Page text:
be put in great jeopardy, and the complainant can be compensated in damages. Without passing any opinion upon the complainant's right, or the defendant's infringement, it suffices to say that upon the proofs in the record we cannot declare that the right or the infringement is so clear from doubt as to warrant the issuance of a preliminary injunction. The evidence as to construction of claims and infringement, upon which the court below was called to pass, was largely and necessarily ex parte. There was no opportunity of probing the witnesses. Scientific expert evidence is not wholly reliable when not subjected to the search light of intelligent cross-examination. It would, we think, be most unsafe to determine this controversy without full and orderly proof. It would be most unwise to imperil, and presumably wholly ruin, the large capital and interests involved in the business of the appellants, by arresting the enterprise in advance of a final decree, when the damages which the appellee may sustain can be compensated in money. The financial ability of the appellants to so respond has not, in our judgment, been successfully attacked. The order appealed from will be reversed.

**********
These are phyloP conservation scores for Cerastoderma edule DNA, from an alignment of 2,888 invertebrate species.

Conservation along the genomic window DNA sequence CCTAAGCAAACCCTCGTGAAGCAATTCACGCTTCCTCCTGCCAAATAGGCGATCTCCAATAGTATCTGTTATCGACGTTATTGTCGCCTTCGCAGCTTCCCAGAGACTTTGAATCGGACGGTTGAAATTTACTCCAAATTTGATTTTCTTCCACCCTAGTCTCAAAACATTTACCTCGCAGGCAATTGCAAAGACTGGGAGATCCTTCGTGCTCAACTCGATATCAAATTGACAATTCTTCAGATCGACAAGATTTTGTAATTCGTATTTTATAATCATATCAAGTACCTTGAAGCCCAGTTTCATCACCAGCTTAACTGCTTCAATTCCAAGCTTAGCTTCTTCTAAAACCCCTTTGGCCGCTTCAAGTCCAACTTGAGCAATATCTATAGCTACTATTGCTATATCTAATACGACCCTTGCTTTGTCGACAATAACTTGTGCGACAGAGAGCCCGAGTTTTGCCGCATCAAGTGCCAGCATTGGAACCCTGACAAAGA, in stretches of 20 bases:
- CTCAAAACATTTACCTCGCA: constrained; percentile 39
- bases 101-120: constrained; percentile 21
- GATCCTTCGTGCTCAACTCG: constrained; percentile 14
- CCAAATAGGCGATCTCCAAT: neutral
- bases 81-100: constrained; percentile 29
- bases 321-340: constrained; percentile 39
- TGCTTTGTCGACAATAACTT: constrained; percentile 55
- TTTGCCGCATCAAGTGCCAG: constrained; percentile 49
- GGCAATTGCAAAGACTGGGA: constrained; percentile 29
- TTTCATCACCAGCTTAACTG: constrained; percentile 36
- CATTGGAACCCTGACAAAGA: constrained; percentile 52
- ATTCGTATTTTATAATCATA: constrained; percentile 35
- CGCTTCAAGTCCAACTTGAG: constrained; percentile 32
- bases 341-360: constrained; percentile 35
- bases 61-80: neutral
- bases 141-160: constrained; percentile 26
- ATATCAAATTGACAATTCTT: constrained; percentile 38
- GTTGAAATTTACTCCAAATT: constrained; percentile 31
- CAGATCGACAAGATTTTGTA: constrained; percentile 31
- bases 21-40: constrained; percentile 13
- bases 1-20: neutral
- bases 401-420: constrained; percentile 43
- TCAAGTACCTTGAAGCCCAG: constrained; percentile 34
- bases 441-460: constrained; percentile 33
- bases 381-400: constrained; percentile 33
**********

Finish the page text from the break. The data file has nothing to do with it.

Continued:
THE CITY OF ST. LOUIS. DAVIDSON v. THE CITY OF ST. LOUIS.
(District Court, E. D. Louisiana. June 16, 1893.)
No. 12,967 1.
A deck hand on a steamer, on the day after his employment as such began, was ordered to paint th'l smokestack, and, misundemtanding the directions given hIm, he placed a ladder weIghing about 80 pounds against the smokestack. When he ascended it, the stack fell, and he received seriou.'1 injm·ies. Helw, that the accident was due to his own ignorance, and he can recover no damages. His fault was not, however, of such a chamctcr as to debar him from recovering his expenses while he was disabled, :llld a sum equal to his wages for a like ]Jeriod will be allowed as what the ship should contribut6 to the expense of his cure. But where the this much by the and the expense the costs will be conrt is of opinion that he would have been conceded ship but for the demand for damages in addition thereto, of taking testimony, etc., would thus have been saved, divided.
In Admiralty. Libel by John Davidson against the steamboat City of St. Louis for personal injuries received by libelant while in the steamboat's employ. Decree for libelant. T. M. Gill, for libelant. Brown & Choate, for claimant. BILLINGS, District Judge. The libelant was employed as a deck hand. On the day after his employment he was directed to paint the smokestack. He misunderstood the directions that were